• Ayesha Khana, Founder and Director of the Hybrid Reality Institute, Singapore
  • Mark David Milliron, Chancellor, Western Governors University, Texas, USA
  • Michael Trucano, Senior ICT and Policy Analyst, the World Bank


November 28-30, 2012


Well, it’s hard to find on the conference web site. Although Berlin’s a fascinating city to wander around, an address will be useful, so as a public service, I’ll tell you:

Hotel Intercontinental, Budapester Straße 2  10787 Berlin, Germany. Tel.: +49 -030-26020.

More details

Registration and other details can be found at the conference web site:

Online Educa Berlin 2011 program now available

The ONLINE EDUCA BERLIN 2011 programme is now available online. Featuring over 80 parallel sessions and 350 speakers, this year’s programme centres on New Learning Cultures.  Focusing on cutting-edge technologies and the latest policy developments, key questions in education and business will be addressed, including how can the delivery of education keep up with the pace of change? Do we need a new culture of learning? Are the old methods dead?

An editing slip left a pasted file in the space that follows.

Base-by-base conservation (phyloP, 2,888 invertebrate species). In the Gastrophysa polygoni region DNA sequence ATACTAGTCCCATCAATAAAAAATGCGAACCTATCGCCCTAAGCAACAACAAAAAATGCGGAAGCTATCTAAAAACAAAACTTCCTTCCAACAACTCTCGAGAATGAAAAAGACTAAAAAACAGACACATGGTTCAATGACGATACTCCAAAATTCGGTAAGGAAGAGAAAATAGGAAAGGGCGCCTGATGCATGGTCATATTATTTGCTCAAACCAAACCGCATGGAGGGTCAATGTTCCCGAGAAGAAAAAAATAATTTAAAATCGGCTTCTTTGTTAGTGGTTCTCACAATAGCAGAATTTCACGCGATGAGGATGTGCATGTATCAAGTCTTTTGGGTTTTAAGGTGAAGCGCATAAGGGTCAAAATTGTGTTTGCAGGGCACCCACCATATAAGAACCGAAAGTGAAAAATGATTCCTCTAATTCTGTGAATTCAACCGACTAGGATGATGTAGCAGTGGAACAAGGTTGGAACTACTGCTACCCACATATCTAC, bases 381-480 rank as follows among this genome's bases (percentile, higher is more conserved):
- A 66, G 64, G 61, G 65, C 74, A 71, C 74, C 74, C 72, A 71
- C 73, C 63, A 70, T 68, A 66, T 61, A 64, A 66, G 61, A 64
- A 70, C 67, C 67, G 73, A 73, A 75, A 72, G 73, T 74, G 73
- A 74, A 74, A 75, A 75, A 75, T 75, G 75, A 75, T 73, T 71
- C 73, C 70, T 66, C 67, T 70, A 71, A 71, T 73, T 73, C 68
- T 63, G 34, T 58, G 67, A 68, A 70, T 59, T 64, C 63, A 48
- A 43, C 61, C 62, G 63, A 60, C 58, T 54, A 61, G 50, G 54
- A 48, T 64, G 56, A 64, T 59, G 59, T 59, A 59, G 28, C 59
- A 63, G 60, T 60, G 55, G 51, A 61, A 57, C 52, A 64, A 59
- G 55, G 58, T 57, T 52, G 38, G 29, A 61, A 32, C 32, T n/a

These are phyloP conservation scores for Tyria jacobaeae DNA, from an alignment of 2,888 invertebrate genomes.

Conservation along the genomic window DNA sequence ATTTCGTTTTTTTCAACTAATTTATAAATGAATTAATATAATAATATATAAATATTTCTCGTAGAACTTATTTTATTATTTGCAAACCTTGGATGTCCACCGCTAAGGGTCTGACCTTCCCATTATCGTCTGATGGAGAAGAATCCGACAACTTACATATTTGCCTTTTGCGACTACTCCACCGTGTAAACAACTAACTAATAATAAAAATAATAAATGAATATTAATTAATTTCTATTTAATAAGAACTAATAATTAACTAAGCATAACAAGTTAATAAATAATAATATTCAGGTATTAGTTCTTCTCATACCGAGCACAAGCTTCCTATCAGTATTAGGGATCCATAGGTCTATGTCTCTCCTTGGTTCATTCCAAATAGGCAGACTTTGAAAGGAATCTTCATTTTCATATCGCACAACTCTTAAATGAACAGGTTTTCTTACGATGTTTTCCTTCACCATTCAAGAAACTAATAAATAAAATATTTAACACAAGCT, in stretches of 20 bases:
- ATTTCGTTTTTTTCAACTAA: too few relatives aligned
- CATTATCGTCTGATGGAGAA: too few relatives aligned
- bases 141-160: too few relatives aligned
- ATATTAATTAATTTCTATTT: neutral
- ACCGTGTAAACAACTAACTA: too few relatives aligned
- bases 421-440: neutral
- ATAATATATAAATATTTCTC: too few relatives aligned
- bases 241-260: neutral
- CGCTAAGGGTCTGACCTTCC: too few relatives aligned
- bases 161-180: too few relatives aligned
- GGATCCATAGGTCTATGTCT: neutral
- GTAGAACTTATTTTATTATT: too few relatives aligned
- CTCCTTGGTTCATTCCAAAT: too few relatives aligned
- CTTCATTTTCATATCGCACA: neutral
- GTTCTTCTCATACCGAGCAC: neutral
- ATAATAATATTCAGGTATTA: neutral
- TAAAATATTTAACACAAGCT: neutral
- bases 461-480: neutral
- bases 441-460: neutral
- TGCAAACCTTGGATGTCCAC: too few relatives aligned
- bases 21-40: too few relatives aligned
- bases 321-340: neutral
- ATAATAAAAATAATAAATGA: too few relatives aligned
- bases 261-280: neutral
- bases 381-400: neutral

One of the keynote speakers is Ruth Martinez, E-Learning consultant and researcher in 3D Virtual Worlds. She is interviewed here:

Martinez, R. (2011) Virtual learning environments: an interview with Ruth Martínez Online Educa News Service, October 14

Another interesting presentation is about learner-directed learning. Thomas Köhler of the Institute for Vocational Education at Dresden University of Technology and Jens Drummer of the Saxony Education Institute have worked on a longitudinal study that looks at learner output in self-directed e-learning exercises. For more information, see:

Köhler, T. and Drummer, J. (2011) A learner-centred approach to Web 2.0 e-learning, Online Educa News Service, October 14

Where: Hotel Intercontinental, Budapester Str. 2, 10787 Berlin Germany Tel.: +49 (0)30 26 02-0

When: November 30-December 2

Report on Online Educa Berlin 2010

The report summarizing the Online Educa Berlin 2010 conference earlier this month concluded:

‘A new paradigm of learning emerged during the sessions attended by a record number of 2197 participants from 108 countries: Leaders in business, education and research were urged to fundamentally change the learning culture of their organisations. It was felt that only an open climate that nurtures learning will enable companies, schools or institutions of higher education to adapt to the ever increasing dynamics of competitive global markets…..